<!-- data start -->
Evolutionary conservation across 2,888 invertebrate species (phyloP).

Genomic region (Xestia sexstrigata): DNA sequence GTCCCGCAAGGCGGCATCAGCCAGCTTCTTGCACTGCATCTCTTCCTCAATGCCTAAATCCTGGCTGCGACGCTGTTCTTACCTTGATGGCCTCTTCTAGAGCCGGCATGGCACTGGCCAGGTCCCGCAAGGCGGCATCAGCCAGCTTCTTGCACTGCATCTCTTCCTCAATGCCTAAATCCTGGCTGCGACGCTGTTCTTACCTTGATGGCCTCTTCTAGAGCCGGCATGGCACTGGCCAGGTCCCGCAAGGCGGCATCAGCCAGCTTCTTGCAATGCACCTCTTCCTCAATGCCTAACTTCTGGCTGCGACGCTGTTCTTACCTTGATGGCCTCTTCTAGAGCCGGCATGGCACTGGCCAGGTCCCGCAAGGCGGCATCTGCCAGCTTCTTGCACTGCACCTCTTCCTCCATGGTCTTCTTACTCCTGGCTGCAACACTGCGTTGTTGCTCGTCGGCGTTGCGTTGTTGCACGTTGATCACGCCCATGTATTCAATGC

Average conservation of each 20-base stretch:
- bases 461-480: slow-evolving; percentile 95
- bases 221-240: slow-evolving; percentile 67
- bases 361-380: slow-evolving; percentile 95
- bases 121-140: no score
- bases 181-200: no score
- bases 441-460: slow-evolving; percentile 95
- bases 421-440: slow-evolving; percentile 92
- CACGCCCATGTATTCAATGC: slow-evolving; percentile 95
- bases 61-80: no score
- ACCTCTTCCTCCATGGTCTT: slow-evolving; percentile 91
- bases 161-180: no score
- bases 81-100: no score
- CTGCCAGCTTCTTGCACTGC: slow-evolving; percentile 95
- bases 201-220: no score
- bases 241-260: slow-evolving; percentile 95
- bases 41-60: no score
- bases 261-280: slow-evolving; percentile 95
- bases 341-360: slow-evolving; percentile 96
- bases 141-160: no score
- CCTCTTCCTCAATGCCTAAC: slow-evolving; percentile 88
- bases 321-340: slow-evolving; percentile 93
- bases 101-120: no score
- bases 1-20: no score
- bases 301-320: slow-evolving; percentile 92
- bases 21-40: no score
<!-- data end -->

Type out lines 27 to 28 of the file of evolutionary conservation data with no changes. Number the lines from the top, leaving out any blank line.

- bases 301-320: slow-evolving; percentile 92
- bases 21-40: no score